42. Human papillomavirus: DNA virus, more than 130 types have been isolated so far, divided into high-risk and low-risk types. Different types can cause different clinical manifestations. Among them, high-risk types 16 and 18 are the main types that cause cervical cancer.

43. Human T-lymphotropic virus type I: changes the DNA of host lymphocytes, causes cells to proliferate and divide continuously, and induces leukemia.

44. Epstein-Barr virus: A herpes virus that is transmitted through saliva and mainly causes acute infectious mononucleosis. It is associated with many malignant tumors such as T-cell lymphoma.

45. Kaposi’s sarcoma herpesvirus: A herpes virus that can cause Kaposi’s sarcoma (endothelial cell tumor) and primary effusion lymphoma.

46. ​​Helicobacter pylori (infection): It is mainly transmitted through mouth-oral and feces-oral. If it settles in the stomach for a long time, it will gradually destroy the gastrointestinal tract wall and cause gastric cancer.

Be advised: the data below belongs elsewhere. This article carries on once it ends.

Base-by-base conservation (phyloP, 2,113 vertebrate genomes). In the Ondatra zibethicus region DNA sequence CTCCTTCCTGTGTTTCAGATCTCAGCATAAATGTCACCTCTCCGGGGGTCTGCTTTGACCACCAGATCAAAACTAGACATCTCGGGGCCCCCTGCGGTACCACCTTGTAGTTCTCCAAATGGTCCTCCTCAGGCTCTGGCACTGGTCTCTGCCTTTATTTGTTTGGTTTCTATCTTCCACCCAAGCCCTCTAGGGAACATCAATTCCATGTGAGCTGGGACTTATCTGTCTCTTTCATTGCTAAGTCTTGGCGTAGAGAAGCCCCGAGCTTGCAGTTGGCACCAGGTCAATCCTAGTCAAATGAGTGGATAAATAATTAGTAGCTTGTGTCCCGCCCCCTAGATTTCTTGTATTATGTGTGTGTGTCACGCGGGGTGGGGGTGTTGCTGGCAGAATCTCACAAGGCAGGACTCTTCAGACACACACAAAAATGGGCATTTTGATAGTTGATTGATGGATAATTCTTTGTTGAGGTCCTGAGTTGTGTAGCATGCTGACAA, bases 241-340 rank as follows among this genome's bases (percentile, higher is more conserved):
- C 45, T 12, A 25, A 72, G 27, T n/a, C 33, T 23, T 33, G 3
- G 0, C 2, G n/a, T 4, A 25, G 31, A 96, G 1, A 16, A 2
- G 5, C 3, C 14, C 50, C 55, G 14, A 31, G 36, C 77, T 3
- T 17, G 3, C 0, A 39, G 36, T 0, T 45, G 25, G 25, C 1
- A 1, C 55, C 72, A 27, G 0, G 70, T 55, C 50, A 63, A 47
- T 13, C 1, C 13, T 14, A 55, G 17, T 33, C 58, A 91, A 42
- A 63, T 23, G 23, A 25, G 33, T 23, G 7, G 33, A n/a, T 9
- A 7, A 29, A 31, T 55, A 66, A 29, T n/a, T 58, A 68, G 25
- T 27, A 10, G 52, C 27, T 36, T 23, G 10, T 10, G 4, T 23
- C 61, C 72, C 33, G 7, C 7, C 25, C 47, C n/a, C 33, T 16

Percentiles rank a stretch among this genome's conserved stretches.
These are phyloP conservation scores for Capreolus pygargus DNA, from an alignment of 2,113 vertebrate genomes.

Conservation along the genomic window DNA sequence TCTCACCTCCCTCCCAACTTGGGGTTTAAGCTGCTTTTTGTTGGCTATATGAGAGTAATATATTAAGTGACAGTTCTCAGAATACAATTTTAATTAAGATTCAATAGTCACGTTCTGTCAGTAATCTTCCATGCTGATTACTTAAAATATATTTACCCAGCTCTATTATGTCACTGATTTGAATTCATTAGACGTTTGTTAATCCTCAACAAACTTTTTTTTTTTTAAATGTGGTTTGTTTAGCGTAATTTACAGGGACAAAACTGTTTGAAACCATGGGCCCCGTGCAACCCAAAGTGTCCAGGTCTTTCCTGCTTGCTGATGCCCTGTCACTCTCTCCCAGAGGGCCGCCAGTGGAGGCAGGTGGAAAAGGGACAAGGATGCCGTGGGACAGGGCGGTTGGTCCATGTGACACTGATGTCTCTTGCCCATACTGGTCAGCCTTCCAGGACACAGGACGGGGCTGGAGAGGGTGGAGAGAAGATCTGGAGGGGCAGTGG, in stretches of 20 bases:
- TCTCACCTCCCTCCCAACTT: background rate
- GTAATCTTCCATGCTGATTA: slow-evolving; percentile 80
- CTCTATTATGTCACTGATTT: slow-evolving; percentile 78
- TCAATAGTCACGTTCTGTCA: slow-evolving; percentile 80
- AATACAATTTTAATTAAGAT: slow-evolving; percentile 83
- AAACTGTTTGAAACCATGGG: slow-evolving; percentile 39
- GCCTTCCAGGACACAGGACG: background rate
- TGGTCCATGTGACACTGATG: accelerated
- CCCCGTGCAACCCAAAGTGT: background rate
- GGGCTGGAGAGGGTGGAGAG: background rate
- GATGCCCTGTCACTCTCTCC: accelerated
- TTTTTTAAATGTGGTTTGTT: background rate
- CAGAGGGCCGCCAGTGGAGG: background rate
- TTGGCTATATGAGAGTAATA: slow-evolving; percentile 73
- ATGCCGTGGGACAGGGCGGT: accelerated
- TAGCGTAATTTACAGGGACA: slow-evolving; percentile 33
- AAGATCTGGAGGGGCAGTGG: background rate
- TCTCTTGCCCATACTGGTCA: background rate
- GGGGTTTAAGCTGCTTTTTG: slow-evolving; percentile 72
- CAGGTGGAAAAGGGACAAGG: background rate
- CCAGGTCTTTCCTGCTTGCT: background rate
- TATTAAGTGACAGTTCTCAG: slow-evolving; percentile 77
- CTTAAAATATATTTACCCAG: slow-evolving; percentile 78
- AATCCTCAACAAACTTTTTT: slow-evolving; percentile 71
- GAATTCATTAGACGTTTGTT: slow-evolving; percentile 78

47. Clonorchis sinensis (infection): Also known as liver fluke, infection is mainly caused by eating undercooked freshwater fish or shrimp containing Clonorchis sinensis metacercariae. It can cause bile duct epithelial cell proliferation and cause carcinogenesis, mainly adenocarcinoma.

48. Opisthorchis musk deer (infection): Infected by eating raw fish containing metacercariae, which parasitize in the hepatobiliary ducts and induce cholangiocarcinoma.

49. Schistosoma haematobium (infection): Mainly distributed in Africa, Southern Europe and the Middle East, it can cause bladder cancer.

50. Aflatoxin: It is a metabolite produced by Aspergillus aflatoxin, Aspergillus parasiticus, etc. Mainly found in moldy peanuts, corn, soybeans, rice, wheat and other grains, nuts and oil products, it is the main cause of diseases such as liver cancer, gastric cancer and intestinal cancer.


22 pharmaceutical carcinogens

51. Busulfan: anti-cancer drug, used to treat chronic myelogenous leukemia. It damages the structure and function of DNA by alkylating with guanine in cellular DNA, and may also cause cancer.

52. Chlorambucil: an anti-cancer drug, used to treat Hodgkin lymphoma, several types of non-Hodgkin lymphoma and some breast cancers. It can cause cross-linking of DNA strands and affect DNA function, thus causing cancer.